For claimants who have sustained more than a minor injury and who are not at fault, there is a reduction in statutory benefits after 6 months. If there is contributory negligence, there will be a proportionate reduction to weekly benefits after 6 months. A contributory negligence finding will not however reduce compensation for treatment. Weekly benefits will cease at 104 weeks (2 years) unless there is a pending claim for damages. If there is a damages claim, such benefits will continue for up to 3 years if the claimant has sustained a less than 10% whole person impairment and up to 5 years if the claimant has sustained a more than a 10% whole person impairment. Weekly payments will terminate at retirement age.

 

For the first 13 weeks, the Claimant may receive 95% of the difference between their pre accident weekly earnings and their post accident capacity. From 14 weeks to 78 weeks, the Claimant may receive 80 or 85% of their pre accident wage if they are totally or partially unable to work. There is a statutory cap for weekly benefits.

 

After 5 years, treatment benefits may be transferred and paid by the Life Time Care and Support/ICARE.

 

A claimant has 28 days to seek an internal review on an insurer’s determination. If a claimant is still aggrieved, a merit review must be lodged with the Dispute Resolution Service within 28 days. If required, a claimant can seek a further review by a review panel within 21 days.

 

For claimants who have sustained more than a minor injury, the damages which may be claimable include but are not limited to non-economic loss, economic loss, Fox v Wood, travel/accommodation expenses and Funds management fees.

 

For claimants with a whole person impairment of more than 10%, a claim for damages including non-economic loss can be made at any time. For claimants with a whole person impairment of less than 10%, they must wait 20 months before claiming damages. An insurer has three months to determine liability in relation to a claim for damages. For claimants with a whole person impairment of more than 10%, a claim for damages can be settled with the Insurer at any time. For those with a whole person impairment of less than 10%, a claim for damages cannot be settled within 2 years.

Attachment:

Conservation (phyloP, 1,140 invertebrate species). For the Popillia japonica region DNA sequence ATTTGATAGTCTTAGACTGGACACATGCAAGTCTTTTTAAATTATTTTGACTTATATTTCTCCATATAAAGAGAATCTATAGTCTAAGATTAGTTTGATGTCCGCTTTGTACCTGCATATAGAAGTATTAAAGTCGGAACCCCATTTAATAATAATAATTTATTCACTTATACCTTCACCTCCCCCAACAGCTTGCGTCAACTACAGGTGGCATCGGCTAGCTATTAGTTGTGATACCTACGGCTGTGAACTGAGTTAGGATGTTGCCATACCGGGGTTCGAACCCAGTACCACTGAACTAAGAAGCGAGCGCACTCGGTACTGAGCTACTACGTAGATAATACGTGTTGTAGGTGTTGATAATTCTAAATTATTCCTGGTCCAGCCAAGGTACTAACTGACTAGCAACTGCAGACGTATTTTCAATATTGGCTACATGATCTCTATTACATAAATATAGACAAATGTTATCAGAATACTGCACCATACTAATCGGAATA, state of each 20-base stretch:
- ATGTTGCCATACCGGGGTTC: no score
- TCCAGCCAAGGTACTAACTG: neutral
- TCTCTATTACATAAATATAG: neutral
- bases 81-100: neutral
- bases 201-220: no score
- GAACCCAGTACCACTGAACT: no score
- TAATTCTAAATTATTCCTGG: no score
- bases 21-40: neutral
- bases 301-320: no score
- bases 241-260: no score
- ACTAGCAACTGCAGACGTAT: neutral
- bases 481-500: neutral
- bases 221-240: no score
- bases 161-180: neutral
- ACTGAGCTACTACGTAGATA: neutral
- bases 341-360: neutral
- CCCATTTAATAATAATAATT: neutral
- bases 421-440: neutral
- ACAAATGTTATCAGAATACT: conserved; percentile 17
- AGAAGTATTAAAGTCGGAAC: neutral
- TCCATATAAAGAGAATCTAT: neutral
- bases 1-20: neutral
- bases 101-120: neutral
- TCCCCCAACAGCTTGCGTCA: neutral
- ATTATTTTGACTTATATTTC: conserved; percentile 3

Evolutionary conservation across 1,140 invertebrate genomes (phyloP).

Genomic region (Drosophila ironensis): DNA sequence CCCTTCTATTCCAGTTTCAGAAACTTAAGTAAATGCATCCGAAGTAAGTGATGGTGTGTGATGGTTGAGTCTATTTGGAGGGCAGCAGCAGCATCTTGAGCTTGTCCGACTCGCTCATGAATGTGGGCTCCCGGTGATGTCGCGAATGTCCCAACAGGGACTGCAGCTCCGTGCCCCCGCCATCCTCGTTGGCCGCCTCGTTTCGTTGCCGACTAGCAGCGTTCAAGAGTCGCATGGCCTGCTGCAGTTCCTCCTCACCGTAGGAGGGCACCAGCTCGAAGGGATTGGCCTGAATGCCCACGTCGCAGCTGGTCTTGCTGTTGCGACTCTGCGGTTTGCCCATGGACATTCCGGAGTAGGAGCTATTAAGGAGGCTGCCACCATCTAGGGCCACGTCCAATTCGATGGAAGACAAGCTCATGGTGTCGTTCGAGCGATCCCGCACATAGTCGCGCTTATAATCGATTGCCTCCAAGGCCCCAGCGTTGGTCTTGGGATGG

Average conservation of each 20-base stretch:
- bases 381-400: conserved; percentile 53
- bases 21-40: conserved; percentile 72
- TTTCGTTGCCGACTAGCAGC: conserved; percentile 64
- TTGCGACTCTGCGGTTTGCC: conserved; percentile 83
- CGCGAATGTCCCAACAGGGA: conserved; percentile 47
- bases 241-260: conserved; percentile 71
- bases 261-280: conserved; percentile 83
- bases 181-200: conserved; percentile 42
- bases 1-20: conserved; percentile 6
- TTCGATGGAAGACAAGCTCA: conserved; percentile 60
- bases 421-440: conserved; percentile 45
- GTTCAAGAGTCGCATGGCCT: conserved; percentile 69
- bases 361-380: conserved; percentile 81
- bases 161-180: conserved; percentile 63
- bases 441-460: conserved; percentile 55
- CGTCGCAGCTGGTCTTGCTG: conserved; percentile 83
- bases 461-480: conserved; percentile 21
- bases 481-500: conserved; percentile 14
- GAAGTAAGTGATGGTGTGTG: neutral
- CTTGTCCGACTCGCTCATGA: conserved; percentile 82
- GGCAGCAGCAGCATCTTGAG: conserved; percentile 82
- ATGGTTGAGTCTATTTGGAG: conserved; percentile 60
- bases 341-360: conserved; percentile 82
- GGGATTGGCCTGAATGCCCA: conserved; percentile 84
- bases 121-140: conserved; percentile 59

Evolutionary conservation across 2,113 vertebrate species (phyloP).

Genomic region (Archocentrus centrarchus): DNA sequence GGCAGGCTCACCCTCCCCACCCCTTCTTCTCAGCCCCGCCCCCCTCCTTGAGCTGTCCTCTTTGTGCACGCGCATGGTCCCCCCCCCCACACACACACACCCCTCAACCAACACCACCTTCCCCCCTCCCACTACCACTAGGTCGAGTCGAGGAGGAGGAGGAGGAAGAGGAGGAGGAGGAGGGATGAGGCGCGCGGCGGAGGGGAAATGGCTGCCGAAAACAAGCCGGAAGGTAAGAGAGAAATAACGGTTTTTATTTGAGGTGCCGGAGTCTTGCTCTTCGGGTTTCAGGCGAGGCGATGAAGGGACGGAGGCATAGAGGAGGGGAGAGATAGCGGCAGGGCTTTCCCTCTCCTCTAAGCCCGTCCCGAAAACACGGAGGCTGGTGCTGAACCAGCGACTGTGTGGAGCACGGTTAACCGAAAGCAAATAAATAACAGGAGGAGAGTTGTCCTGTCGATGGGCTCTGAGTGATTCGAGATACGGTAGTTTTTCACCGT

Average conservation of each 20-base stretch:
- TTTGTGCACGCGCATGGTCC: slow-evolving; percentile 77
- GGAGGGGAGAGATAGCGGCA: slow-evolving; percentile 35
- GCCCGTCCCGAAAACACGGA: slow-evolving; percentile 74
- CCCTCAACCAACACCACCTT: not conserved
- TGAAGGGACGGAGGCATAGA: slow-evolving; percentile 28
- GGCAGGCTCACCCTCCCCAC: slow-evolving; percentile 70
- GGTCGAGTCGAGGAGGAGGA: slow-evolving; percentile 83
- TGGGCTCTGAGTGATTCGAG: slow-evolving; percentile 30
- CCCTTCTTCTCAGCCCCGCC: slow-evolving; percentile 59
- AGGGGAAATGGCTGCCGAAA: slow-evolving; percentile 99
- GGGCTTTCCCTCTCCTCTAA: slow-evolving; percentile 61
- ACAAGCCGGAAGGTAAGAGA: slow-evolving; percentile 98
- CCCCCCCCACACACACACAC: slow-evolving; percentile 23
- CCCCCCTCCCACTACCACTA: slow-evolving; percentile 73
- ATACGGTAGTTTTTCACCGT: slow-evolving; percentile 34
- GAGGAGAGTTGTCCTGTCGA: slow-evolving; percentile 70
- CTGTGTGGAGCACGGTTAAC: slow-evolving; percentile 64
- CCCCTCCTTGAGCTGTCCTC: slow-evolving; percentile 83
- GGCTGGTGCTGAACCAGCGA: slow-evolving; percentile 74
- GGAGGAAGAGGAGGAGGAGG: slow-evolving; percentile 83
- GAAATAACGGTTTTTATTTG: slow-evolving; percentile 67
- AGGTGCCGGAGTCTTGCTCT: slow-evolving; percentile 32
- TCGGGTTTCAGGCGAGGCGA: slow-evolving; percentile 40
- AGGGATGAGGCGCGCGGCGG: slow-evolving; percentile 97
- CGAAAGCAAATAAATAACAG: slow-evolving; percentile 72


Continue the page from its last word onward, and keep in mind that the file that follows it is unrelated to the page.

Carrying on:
There is a 3 year time limit for a damages assessment. If you receive damages, no further economic loss statutory benefits are payable.

 

Clause 22 of the Regulation fixes maximum legal costs for work done in a motor accidents matter at those set out in Schedule 1 to that Regulation. Clause 25 of the Regulation however does permit a solicitor to contract out of these maximum costs provisions in respect of costs paid on a solicitor and client basis unless the amount paid in resolution of the claim is $75,000 or less.

 

No costs are payable for legal services provided in connection with an application for internal review by the insurer under Part 7 of the Act. However, pursuant to Clause 24 of the Regulation, this does not apply to a claim that is exempt from assessment under section 7.34 of the Act.

 

Section 8.3(4) of the Act provides that an Australian legal practitioner is not entitled to be paid or recover legal costs for any legal services provided to a party to a claim for statutory benefits in connection with the claim unless payment of those legal costs is permitted by the regulations or the Dispute Resolution Service. The Dispute Resolution Service can permit payment of legal costs only if satisfied that the Claimant is under a legal disability, or, exceptional circumstances exist that justify payment of legal costs incurred.

 

If the Claimant is a minor (under the age of 18), the claim will be an exempt claim and Clause 26 of the Regulation fixes maximum legal costs for work done in relation to those claims unless, pursuant to Clause 26(4) of the Regulation, the claim resolves for an amount more than $75,000.00.

 

Lawyers are still required to provide the State Insurance Regulatory Authority with a costs breakdown in the approved form as soon as practicable after the claim is finalised.

 

For claimants who have recently had a car accident, you may be thinking “how do I claim compensation after a car accident ” or “who is the best compensation lawyer “.

 

 

By Samantha Curro, Senior Associate

McAuley Hawach Lawyers

Telephone: (02) 9633 1826

Email: reception@mcauleyhawach.com.au

Website: www.mcauleyhawach.com.au

Parramatta Office: Level 7 | 9 George Street | Parramatta NSW 2150 | Australia

PO Box 873 | Parramatta NSW 2124 | Australia

DX 8282 Parramatta

 

The information in this publication is of a general nature and is not intended to address the circumstances of any particular individual or entity. The information therefore does not constitute legal advice and should not be relied upon. Although we endeavour to provide accurate and timely information, we do not guarantee that the information in this publication is accurate at the date it is received or that it will continue to be accurate in the future. We are not responsible for the information of any source to which a link is provided or reference is made and exclude all liability in connection with use of these sources. If you do not wish to receive newsletters from us, please let us know.